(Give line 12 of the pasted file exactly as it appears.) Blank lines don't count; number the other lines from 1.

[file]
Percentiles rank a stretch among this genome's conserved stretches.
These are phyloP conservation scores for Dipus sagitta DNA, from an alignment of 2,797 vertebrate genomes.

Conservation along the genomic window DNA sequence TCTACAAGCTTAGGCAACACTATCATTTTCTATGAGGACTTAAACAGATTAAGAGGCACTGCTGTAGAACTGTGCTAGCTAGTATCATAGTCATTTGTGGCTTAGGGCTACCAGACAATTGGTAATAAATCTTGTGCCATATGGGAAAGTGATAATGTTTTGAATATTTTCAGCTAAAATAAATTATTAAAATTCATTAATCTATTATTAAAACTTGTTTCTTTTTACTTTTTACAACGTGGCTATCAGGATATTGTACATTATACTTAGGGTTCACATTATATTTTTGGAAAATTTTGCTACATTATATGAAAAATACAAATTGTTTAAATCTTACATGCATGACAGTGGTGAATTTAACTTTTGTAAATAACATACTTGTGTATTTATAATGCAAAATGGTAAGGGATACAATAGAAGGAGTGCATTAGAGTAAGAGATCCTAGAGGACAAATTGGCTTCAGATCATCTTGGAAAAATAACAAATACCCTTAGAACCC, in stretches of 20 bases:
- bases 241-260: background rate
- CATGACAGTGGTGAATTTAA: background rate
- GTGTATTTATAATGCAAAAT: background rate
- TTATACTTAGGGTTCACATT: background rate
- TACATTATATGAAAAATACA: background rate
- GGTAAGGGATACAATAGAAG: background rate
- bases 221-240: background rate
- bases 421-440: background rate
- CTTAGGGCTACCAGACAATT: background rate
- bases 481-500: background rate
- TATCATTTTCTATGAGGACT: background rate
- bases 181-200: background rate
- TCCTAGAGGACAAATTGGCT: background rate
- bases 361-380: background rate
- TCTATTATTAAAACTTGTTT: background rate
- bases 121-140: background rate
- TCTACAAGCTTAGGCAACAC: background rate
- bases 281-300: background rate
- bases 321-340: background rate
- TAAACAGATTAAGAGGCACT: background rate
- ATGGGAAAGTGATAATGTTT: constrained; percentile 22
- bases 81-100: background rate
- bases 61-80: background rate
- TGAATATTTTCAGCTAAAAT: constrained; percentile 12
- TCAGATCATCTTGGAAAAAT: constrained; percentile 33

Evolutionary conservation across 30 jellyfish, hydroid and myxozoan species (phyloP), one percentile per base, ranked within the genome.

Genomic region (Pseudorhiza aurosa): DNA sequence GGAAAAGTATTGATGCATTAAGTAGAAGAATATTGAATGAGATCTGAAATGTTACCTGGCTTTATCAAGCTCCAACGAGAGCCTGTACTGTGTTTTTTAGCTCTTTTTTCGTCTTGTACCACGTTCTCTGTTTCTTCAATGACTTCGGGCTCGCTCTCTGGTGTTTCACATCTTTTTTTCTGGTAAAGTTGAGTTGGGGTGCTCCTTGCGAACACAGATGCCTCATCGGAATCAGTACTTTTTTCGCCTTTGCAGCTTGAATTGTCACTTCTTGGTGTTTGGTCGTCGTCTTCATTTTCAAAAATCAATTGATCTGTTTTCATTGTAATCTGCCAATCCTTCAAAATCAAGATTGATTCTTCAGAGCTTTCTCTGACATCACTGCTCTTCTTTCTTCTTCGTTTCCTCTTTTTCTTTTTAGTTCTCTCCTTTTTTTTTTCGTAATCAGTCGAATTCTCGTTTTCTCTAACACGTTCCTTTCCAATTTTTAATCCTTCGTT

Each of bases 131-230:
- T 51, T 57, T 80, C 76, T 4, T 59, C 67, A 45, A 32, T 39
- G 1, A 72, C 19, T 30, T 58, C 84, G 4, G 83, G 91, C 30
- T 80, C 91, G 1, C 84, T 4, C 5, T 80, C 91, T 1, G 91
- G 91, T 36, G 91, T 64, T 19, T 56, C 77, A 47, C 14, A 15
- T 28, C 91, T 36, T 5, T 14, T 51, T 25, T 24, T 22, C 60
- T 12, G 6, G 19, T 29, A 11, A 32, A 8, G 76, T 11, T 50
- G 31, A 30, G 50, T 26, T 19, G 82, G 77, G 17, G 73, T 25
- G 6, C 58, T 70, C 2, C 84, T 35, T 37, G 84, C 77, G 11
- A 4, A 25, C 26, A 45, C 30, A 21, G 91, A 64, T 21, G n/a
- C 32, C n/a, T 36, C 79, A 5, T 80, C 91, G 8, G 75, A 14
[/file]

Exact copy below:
- CTTAGGGCTACCAGACAATT: background rate